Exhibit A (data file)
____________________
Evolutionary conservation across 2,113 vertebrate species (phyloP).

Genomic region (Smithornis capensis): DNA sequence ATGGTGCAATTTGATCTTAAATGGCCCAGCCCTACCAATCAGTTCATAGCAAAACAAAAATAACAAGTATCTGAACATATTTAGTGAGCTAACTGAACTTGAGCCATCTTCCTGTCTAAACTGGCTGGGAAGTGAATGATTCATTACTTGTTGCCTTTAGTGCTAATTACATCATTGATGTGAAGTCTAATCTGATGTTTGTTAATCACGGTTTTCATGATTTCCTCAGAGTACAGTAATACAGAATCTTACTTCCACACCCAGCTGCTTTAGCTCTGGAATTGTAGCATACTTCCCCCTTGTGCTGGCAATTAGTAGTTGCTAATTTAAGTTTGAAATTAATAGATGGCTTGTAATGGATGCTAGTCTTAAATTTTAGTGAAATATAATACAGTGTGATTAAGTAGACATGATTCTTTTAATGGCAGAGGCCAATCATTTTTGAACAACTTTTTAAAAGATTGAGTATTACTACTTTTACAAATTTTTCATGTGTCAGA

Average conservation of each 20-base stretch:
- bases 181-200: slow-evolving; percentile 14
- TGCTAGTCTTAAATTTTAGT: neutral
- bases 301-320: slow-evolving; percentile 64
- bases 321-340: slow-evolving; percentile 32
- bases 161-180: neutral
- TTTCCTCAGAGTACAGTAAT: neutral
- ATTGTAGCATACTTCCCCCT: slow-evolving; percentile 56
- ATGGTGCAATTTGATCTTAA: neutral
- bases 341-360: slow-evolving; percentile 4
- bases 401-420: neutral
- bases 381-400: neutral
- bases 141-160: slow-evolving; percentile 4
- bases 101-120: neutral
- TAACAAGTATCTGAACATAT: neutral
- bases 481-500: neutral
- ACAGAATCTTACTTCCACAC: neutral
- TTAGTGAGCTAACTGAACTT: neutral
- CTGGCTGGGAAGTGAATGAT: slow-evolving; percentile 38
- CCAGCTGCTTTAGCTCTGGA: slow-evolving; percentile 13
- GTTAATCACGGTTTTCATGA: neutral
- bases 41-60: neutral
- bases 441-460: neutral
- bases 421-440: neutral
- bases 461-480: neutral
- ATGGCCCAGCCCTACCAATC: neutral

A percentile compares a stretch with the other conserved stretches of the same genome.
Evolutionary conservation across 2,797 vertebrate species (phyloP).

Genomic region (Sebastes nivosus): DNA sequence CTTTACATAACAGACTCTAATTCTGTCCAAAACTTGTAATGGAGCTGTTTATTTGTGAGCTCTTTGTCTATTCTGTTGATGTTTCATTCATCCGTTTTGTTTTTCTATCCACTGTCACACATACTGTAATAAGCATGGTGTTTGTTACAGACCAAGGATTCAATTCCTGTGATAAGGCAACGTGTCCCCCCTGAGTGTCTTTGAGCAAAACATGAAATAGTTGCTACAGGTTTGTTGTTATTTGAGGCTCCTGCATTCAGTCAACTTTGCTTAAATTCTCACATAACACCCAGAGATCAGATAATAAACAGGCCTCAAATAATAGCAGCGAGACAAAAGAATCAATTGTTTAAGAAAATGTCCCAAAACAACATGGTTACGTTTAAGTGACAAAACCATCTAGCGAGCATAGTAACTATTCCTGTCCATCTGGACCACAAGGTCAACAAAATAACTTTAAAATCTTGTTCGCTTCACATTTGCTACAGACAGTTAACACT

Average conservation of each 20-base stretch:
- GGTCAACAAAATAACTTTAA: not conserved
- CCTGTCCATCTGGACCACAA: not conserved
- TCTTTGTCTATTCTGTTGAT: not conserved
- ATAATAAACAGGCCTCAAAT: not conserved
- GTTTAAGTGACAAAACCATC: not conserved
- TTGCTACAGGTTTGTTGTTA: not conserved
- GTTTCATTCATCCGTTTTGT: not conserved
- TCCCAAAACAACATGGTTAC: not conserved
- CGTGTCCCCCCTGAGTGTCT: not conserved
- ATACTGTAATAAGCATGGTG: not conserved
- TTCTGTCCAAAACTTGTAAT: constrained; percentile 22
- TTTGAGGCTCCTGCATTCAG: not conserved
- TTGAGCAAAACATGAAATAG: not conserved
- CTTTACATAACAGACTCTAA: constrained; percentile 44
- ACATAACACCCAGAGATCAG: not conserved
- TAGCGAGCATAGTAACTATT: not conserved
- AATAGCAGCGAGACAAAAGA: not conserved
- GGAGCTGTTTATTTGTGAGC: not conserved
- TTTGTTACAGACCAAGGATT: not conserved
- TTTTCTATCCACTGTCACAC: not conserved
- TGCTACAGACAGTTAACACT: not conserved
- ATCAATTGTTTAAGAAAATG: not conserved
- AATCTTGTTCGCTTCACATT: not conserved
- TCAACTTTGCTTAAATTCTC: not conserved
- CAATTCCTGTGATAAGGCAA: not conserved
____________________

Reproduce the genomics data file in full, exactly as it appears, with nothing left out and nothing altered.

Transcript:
Evolutionary conservation across 2,113 vertebrate species (phyloP).

Genomic region (Smithornis capensis): DNA sequence ATGGTGCAATTTGATCTTAAATGGCCCAGCCCTACCAATCAGTTCATAGCAAAACAAAAATAACAAGTATCTGAACATATTTAGTGAGCTAACTGAACTTGAGCCATCTTCCTGTCTAAACTGGCTGGGAAGTGAATGATTCATTACTTGTTGCCTTTAGTGCTAATTACATCATTGATGTGAAGTCTAATCTGATGTTTGTTAATCACGGTTTTCATGATTTCCTCAGAGTACAGTAATACAGAATCTTACTTCCACACCCAGCTGCTTTAGCTCTGGAATTGTAGCATACTTCCCCCTTGTGCTGGCAATTAGTAGTTGCTAATTTAAGTTTGAAATTAATAGATGGCTTGTAATGGATGCTAGTCTTAAATTTTAGTGAAATATAATACAGTGTGATTAAGTAGACATGATTCTTTTAATGGCAGAGGCCAATCATTTTTGAACAACTTTTTAAAAGATTGAGTATTACTACTTTTACAAATTTTTCATGTGTCAGA

Average conservation of each 20-base stretch:
- bases 181-200: slow-evolving; percentile 14
- TGCTAGTCTTAAATTTTAGT: neutral
- bases 301-320: slow-evolving; percentile 64
- bases 321-340: slow-evolving; percentile 32
- bases 161-180: neutral
- TTTCCTCAGAGTACAGTAAT: neutral
- ATTGTAGCATACTTCCCCCT: slow-evolving; percentile 56
- ATGGTGCAATTTGATCTTAA: neutral
- bases 341-360: slow-evolving; percentile 4
- bases 401-420: neutral
- bases 381-400: neutral
- bases 141-160: slow-evolving; percentile 4
- bases 101-120: neutral
- TAACAAGTATCTGAACATAT: neutral
- bases 481-500: neutral
- ACAGAATCTTACTTCCACAC: neutral
- TTAGTGAGCTAACTGAACTT: neutral
- CTGGCTGGGAAGTGAATGAT: slow-evolving; percentile 38
- CCAGCTGCTTTAGCTCTGGA: slow-evolving; percentile 13
- GTTAATCACGGTTTTCATGA: neutral
- bases 41-60: neutral
- bases 441-460: neutral
- bases 421-440: neutral
- bases 461-480: neutral
- ATGGCCCAGCCCTACCAATC: neutral

A percentile compares a stretch with the other conserved stretches of the same genome.
Evolutionary conservation across 2,797 vertebrate species (phyloP).

Genomic region (Sebastes nivosus): DNA sequence CTTTACATAACAGACTCTAATTCTGTCCAAAACTTGTAATGGAGCTGTTTATTTGTGAGCTCTTTGTCTATTCTGTTGATGTTTCATTCATCCGTTTTGTTTTTCTATCCACTGTCACACATACTGTAATAAGCATGGTGTTTGTTACAGACCAAGGATTCAATTCCTGTGATAAGGCAACGTGTCCCCCCTGAGTGTCTTTGAGCAAAACATGAAATAGTTGCTACAGGTTTGTTGTTATTTGAGGCTCCTGCATTCAGTCAACTTTGCTTAAATTCTCACATAACACCCAGAGATCAGATAATAAACAGGCCTCAAATAATAGCAGCGAGACAAAAGAATCAATTGTTTAAGAAAATGTCCCAAAACAACATGGTTACGTTTAAGTGACAAAACCATCTAGCGAGCATAGTAACTATTCCTGTCCATCTGGACCACAAGGTCAACAAAATAACTTTAAAATCTTGTTCGCTTCACATTTGCTACAGACAGTTAACACT

Average conservation of each 20-base stretch:
- GGTCAACAAAATAACTTTAA: not conserved
- CCTGTCCATCTGGACCACAA: not conserved
- TCTTTGTCTATTCTGTTGAT: not conserved
- ATAATAAACAGGCCTCAAAT: not conserved
- GTTTAAGTGACAAAACCATC: not conserved
- TTGCTACAGGTTTGTTGTTA: not conserved
- GTTTCATTCATCCGTTTTGT: not conserved
- TCCCAAAACAACATGGTTAC: not conserved
- CGTGTCCCCCCTGAGTGTCT: not conserved
- ATACTGTAATAAGCATGGTG: not conserved
- TTCTGTCCAAAACTTGTAAT: constrained; percentile 22
- TTTGAGGCTCCTGCATTCAG: not conserved
- TTGAGCAAAACATGAAATAG: not conserved
- CTTTACATAACAGACTCTAA: constrained; percentile 44
- ACATAACACCCAGAGATCAG: not conserved
- TAGCGAGCATAGTAACTATT: not conserved
- AATAGCAGCGAGACAAAAGA: not conserved
- GGAGCTGTTTATTTGTGAGC: not conserved
- TTTGTTACAGACCAAGGATT: not conserved
- TTTTCTATCCACTGTCACAC: not conserved
- TGCTACAGACAGTTAACACT: not conserved
- ATCAATTGTTTAAGAAAATG: not conserved
- AATCTTGTTCGCTTCACATT: not conserved
- TCAACTTTGCTTAAATTCTC: not conserved
- CAATTCCTGTGATAAGGCAA: not conserved